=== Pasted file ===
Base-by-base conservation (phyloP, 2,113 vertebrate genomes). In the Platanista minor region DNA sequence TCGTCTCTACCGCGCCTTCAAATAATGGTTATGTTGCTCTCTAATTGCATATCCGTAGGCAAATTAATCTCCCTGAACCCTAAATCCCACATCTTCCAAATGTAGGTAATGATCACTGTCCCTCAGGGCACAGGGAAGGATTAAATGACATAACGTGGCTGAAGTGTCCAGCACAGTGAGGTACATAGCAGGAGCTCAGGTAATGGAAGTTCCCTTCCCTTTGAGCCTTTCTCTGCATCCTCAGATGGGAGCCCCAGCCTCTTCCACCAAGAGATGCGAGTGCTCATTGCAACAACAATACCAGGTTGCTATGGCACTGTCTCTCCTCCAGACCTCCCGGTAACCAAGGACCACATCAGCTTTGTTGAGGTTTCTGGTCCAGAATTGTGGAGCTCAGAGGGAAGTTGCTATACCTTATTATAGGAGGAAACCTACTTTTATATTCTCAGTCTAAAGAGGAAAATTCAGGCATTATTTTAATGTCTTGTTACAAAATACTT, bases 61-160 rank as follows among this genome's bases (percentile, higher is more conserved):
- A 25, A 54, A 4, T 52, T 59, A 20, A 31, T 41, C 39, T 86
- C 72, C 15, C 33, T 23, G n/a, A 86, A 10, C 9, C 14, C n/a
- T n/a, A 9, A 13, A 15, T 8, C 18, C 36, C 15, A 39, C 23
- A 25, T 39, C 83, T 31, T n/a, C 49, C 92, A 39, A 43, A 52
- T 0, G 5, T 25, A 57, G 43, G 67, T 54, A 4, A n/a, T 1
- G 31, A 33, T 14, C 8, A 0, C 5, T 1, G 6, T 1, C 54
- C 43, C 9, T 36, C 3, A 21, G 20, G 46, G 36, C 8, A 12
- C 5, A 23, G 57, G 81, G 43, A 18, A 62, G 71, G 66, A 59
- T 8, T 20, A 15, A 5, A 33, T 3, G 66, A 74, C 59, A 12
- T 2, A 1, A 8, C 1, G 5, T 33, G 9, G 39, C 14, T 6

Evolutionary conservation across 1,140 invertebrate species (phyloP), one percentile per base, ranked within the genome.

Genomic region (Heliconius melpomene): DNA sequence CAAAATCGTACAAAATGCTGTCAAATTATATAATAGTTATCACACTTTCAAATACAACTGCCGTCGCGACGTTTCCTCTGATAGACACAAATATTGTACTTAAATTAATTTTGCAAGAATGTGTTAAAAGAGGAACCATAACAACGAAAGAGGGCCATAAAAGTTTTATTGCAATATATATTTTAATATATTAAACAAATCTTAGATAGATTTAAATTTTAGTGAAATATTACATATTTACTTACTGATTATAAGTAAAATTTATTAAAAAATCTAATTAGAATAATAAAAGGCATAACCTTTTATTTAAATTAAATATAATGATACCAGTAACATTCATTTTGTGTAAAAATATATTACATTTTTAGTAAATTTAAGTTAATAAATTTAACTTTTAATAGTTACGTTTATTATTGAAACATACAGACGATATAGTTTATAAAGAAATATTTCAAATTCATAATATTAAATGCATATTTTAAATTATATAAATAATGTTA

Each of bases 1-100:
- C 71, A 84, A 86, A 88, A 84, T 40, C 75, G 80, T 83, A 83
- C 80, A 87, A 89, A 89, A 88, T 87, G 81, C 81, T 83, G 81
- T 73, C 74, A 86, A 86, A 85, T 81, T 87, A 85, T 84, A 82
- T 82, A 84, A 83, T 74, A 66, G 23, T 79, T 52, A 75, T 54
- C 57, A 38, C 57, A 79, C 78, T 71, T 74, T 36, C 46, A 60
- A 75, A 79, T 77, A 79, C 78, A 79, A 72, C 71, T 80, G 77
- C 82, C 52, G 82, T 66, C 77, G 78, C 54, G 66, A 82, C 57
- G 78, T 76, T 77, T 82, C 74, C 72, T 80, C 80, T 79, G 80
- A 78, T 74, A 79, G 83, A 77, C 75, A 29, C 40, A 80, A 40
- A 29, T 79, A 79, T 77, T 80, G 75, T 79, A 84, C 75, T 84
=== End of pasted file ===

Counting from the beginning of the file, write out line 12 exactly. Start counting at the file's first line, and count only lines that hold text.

Evolutionary conservation across 1,140 invertebrate species (phyloP), one percentile per base, ranked within the genome.